Boy it has been a long, long, looooong time since I’ve made lasagna, and I would like to thank the #365Recipes project for giving me an excuse to bring it back into my life, even if momentarily.
As you may know, I have been steadily cutting meat out of my diet in favor of a vegetarian (even sometimes vegan) way of life. I know I will never be 100% vegetarian or vegan, at least not in the very near future – I do still love meat, particularly red meat. I just think that my instances of eating meat will become less and less over time, gradually, most likely, to none at all. But I am not quite there yet, and I just can’t envision a ‘plain’ lasagna, as much as I love cheese. So here you have my meat consumption for the week in the form of a serving at dinner the other night and a few servings for lunches this week. 😂
This is another one of those recipes that I dug out of the archives. I used to make lasagna all the time when I was first learning how to cook – so often, in fact, that I went to a store to buy one of those countertop glass canisters that was tall enough to hold the curly lasagna noodles! But lasagna is a labor of love, and things like moving and college and career paths and pets and a baby gradually nudged lasagna off my weekly menu plans.
I couldn’t even tell you where this recipe originally came from, but I can tell you that I have modded it quite a lot over the years. I do recall the original recipe calling for big cans of diced tomatoes, which work just fine if you like a runny red sauce. Once I discovered crushed tomatoes I switched to using those. I believe I also upped the tomato paste content because I love a thick, meaty red sauce. And the ricotta mixture has been modified to use only egg yolks instead of full eggs, because egg yolks alone result in an amazingly creamy ricotta layer that makes this lasagna just heavenly.
Lasagna is not an easy dish to photograph. Professionals will let the lasagna cool down almost entirely before cutting into it and putting it on a plate to properly display all the delicious layers. Who has time for that? I want to eat my lasagna when it’s hot, and one of the things you should know about this food blogger is that she eats what she cooks, so seconds after a photo is snapped, she is shoving that food into her face!
I don’t let my lasagna “cool” or “come to room temperature”. Pffft. I like to photograph food the way it’s going to be eaten. I don’t know anyone who waits till it cools down. 🙂
This is all a nice way of saying, excuse the photo, just trust me and make the recipe. Have I ever let you down?
Labor of Love that Serves Many
1/2 lb hot Italian sausage, casings removed
1/2 lb ground beef
1/2 medium yellow onion, diced
3 cloves garlic, minced or grated
Crushed red pepper flakes to taste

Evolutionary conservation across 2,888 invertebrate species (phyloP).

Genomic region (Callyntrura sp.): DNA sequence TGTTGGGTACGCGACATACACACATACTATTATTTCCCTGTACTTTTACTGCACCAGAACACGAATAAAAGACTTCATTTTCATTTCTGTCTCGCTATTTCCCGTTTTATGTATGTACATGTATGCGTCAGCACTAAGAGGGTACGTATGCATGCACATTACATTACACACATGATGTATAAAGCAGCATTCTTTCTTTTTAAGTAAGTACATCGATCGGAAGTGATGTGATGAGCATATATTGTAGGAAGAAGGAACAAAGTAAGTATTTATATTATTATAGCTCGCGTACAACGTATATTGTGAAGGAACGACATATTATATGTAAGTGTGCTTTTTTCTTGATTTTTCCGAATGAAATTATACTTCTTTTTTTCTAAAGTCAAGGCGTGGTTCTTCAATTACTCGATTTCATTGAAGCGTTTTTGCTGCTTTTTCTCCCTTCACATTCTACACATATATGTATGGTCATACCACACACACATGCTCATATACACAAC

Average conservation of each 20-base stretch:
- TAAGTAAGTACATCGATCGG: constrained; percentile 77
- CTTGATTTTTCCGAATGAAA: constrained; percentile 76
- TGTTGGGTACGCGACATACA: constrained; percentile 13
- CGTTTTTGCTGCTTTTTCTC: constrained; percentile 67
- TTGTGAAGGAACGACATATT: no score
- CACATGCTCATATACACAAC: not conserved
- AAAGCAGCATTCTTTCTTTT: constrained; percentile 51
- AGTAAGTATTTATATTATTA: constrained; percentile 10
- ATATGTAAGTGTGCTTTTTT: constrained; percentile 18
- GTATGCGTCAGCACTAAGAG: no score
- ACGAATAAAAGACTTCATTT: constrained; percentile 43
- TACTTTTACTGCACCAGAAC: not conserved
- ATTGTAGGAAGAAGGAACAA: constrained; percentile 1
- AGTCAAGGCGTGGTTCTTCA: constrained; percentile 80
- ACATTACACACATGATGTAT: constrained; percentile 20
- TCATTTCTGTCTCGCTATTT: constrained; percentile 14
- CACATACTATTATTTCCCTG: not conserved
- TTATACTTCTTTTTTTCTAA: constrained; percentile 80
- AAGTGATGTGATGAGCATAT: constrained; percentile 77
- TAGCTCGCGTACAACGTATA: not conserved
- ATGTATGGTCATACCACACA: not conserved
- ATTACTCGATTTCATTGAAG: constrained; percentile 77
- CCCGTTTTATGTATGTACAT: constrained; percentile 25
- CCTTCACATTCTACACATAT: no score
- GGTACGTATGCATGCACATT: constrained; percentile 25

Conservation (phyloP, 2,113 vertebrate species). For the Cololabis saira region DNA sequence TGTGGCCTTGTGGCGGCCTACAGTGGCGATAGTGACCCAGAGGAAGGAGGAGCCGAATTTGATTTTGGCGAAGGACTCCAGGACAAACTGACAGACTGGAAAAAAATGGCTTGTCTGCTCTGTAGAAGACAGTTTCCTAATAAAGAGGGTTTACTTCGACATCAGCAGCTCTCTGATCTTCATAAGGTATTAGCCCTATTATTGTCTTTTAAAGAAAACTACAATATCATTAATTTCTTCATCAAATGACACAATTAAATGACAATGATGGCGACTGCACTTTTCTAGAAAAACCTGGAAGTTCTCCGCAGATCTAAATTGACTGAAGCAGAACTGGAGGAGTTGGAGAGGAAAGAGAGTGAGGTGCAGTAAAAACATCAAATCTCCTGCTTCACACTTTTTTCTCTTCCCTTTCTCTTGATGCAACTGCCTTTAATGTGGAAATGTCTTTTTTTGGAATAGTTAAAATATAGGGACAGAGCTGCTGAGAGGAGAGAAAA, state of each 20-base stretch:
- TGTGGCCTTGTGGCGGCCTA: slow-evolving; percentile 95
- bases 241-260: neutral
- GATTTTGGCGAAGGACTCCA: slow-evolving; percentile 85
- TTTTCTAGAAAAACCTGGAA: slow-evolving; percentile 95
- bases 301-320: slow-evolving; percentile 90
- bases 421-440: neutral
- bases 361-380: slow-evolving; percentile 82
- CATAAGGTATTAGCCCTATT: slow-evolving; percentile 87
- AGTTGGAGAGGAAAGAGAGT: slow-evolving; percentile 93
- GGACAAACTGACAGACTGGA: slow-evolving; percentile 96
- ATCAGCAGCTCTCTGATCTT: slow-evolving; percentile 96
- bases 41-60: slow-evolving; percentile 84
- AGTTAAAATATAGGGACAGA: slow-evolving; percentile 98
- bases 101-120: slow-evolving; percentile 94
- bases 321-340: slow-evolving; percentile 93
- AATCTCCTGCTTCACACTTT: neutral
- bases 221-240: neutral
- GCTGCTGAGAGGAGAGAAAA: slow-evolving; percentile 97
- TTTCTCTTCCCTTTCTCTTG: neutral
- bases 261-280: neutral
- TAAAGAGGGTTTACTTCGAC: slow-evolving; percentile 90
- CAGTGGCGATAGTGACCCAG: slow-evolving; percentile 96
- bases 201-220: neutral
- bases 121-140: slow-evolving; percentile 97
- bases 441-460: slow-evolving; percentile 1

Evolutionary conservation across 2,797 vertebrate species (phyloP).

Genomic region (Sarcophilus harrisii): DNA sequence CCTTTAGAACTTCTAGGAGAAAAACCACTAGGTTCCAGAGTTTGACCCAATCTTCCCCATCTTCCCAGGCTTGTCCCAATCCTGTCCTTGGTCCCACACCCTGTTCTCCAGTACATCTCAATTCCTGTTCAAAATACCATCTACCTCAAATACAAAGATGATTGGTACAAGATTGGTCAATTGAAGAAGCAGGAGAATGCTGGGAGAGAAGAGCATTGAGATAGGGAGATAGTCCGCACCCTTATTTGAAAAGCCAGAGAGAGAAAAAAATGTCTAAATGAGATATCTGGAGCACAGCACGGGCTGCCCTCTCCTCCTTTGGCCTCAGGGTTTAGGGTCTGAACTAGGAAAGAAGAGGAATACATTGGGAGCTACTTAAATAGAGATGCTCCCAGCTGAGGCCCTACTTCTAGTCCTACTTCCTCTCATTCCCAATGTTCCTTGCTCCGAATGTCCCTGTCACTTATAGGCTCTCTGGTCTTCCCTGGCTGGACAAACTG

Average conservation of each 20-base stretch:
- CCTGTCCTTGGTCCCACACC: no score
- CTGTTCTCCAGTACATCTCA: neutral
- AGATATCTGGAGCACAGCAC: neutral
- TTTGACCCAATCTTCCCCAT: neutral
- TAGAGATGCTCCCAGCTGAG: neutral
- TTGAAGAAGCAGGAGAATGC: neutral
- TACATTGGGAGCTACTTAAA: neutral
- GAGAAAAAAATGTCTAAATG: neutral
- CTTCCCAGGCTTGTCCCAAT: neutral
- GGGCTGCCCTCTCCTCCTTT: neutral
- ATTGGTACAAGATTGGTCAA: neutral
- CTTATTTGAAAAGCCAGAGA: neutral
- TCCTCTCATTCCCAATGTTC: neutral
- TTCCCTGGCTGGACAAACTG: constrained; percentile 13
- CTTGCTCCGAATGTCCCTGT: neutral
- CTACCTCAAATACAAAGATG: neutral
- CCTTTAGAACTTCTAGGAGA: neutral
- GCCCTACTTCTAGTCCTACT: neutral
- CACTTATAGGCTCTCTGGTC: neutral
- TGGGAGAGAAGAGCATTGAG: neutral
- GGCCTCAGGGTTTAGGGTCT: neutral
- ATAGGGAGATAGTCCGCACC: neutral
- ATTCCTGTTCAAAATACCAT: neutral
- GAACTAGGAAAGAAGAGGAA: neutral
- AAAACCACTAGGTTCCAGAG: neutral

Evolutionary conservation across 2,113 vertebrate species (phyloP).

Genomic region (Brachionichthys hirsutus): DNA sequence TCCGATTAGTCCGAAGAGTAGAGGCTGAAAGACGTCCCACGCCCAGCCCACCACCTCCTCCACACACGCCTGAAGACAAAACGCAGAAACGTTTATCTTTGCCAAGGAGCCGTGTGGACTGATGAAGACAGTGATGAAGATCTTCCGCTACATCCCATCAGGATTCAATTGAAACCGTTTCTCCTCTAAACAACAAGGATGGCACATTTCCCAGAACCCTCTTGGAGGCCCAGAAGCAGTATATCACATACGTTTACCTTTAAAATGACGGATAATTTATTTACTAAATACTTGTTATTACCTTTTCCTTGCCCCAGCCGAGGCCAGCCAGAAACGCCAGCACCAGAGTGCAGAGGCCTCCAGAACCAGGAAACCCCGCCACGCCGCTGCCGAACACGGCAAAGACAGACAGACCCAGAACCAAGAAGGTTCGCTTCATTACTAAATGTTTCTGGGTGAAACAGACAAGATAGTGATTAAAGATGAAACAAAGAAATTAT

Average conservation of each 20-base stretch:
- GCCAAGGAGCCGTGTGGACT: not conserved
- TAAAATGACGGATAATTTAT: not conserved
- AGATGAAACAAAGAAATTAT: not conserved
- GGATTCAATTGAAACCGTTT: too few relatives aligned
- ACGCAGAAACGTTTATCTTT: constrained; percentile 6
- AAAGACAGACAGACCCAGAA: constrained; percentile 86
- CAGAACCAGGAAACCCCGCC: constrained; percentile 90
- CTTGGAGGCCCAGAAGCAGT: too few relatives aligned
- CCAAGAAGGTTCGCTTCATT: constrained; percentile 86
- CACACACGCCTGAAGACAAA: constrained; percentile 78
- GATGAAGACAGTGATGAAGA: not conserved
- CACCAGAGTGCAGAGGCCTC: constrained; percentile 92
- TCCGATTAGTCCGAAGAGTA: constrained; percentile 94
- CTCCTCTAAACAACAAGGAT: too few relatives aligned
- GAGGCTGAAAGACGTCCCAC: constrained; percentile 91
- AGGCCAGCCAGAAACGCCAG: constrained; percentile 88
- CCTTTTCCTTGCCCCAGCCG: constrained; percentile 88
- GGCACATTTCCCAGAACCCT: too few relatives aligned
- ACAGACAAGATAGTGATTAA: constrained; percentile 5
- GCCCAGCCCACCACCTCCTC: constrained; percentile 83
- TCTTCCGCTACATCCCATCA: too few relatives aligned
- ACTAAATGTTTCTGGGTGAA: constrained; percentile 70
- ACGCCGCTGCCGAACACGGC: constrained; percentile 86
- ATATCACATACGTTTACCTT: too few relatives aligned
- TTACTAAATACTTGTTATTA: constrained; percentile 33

2 28oz cans crushed tomatoes
2 tablespoons tomato paste
Oregano, basil, and other Italian seasonings to taste
Salt and pepper to taste
30oz ricotta cheese
1 cup grated Parmesan cheese, plus more for topping
4 egg yolks
Minced fresh parsley and basil
Lasagna noodles (cooked or no-boil) (I used 12 flat no-boil noodles)
Lots of shredded whole milk mozzarella cheese (about 16oz)
1. Preheat oven to 400 degrees F. Brown the ground beef and sausage together in a small stock pot (I use an 8qt stock pot), and drain. In the same pot, saute the onion, garlic, and crushed red pepper flakes until onions are soft and translucent. Add the drained meat back to the pot, and stir to combine. Add the crushed tomatoes, tomato paste, and desired seasonings. Bring to a boil. Reduce heat and simmer, uncovered, 45 minutes or until thick.
2. Stir ricotta, 1 1/3 cup Parmesan cheese, egg yolks, and fresh herbs together until well combined. Set aside.
3. Spray the bottom of a large rectangular baking dish (preferably 13×9) with cooking spray. Lay down a single layer of lasagna noodles. Depending on what kind of noodles you buy, you may have to overlap or tear some of the noodles to cover the bottom (and to cover the rest of the layers). Next layer is ricotta, then meat sauce, then a healthy layer of mozzarella cheese. Repeat layers in this fashion until you run out of something, ensuring you have reserved enough mozzarella cheese to cover the top (do not add this last layer of mozzarella just yet).
3. Cover with aluminum foil and bake for 45 minutes. When finished, remove from the oven, uncover, and sprinkle the remaining mozzarella on top. At this point you may also sprinkle with some extra Parmesan (which browns nicely) and extra Italian seasonings if you want (I go for oregano). Bake, uncovered, for 10 minutes more, or until the cheeses on top are melted and browned. Remove from oven and let stand for 15 minutes before serving (or…. not).